Sisters. Can’t live with them, can’t live without them. The bane of our lives and also our source of comfort, fun and family, they drive us round the bend and keep us sane.
Too often, we see treacly sweet portrayals of siblings in books and on TV, that don’t feel like they’re truly capturing the sibling experience. How you can go from screaming at one another over clothes from one minute to gabbing about the latest celebrity gossip the next.
But there are some books out there that just hit the nail on the head. They perfectly show all the intimate and complex parts of being sisters – the love, the competition, the snapping and making up – it all in there!
‘Pride and Prejudice’ by Jane Austen
People may think Jane and Lizzie are the perfect sister pair that fall into that sickly sweet category, but Lizzie and Jane actually push one another a lot to think outside of their own prejudices. Jane is too quick to fall back into her wallflower tendencies, and is super hard on herself when it looks like Bingely has moved on. But Lizzie is there with the tough love she needs to go out and chase her dream by going to London for the season. In a ying and yang kind of way, the build one another up and talk one another down, like Jane urging Lizzie to see more to people like D’Arcy and not dismiss people upon her first impression. Jane’s gentleness tempers Lizzie’s feistiness and Lizzie’s self-belief props up Jane’s lack of confidence – the perfect example of sisters being different, but perfect together.
‘The Glorious Guinness Girls’ by Emily Hourican
This historical fiction centres around three sisters, the daughter of the Guinness empire, Oonagh, Maureen and Aileen and their sisterly relationship is one of the more real ones out there. Three distinct women with very different personalities, they clash as often as they come together. They display family dynamics expertly, with Maureen, the ever dramatic middle child, Aileen, the responsible eldest and Oonagh, the dreamy and earnest youngest. Despite all the trials that their upbringing and historical era present, the sisters core family bonds remain strong, no matter where the winds of time scatter them.
‘Little Women’ by Louisa May Alcott
Who hasn’t tried to identify with either talented tomboy and author-to-be Jo, tragically frail Beth, beautiful Meg, or romantic, spoiled Amy? We all have wanted to be a March sister at some point, as they explore love and death, war and peace, the conflict of personal ambition versus family loyalties. Their closeness is almost unrivalled in literary history and we envy their ability to put their drama aside and unite as a devoted front, even with men, differing ideals, illness and poverty constantly trying to tear them apart.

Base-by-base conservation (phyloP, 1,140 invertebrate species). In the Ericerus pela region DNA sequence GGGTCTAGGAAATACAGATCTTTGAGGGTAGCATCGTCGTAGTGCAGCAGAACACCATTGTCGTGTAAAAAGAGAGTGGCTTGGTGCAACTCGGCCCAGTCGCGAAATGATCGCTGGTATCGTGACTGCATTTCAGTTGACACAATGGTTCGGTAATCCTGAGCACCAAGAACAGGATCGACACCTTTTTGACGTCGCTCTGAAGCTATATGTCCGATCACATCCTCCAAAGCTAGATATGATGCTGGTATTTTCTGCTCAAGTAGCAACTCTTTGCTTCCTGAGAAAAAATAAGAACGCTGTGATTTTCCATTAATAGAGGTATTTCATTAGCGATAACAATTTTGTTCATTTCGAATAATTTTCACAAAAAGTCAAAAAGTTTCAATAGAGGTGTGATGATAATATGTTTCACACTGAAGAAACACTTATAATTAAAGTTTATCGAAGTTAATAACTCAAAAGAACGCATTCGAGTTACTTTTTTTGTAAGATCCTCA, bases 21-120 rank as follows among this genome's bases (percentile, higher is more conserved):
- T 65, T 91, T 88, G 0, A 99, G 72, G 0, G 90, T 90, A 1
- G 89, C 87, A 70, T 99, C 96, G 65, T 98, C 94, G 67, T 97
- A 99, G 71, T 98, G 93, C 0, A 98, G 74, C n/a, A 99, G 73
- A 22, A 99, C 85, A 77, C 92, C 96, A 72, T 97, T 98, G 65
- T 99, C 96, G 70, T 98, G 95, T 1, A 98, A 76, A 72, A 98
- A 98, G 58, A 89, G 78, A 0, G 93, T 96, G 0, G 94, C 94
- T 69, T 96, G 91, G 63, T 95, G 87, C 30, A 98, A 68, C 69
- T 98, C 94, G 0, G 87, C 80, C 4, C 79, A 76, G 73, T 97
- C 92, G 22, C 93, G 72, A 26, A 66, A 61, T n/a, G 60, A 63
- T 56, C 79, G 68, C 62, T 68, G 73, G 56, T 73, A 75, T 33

‘The Other Boleyn Girl’ by Philippa Gregory
Is there any sister rivalry as iconic as Mary and Anne Boleyn? We don’t think so! These sisters bring unmatched levels of drama as they vie and compete for the king’s attention, their family’s validation and soon, for their lives. One of the most cut throat sibling relationships on paper, they are used as pawns against one another constantly, and it seems they’ll never overcome the manipulations to take fate into their own hands – but the bonds of sisters – and friends – raised together aren’t so easily broken. Overcoming the forces working against them, all that matters in the end is each other.
‘Savage Her Reply’ by Deirdre Sullivan
We adore this dark, feminist retelling of The Children of Lir told in Sullivan's hypnotic prose. Told from the ‘evil stepmother’s’ perspective, we see Aífe torn away from her beloved sister to marry her other sister’s husband, Lir. In the retelling we see how love for her sisters motivates Aífe and we see a whole new side to the story. Sisters willing to do anything, go anywhere, be anything for each other are ripped apart by the circumstances that the men in their lives create for them and in the end, it is only that love for one another that matters – but that’s not what history remembers of them.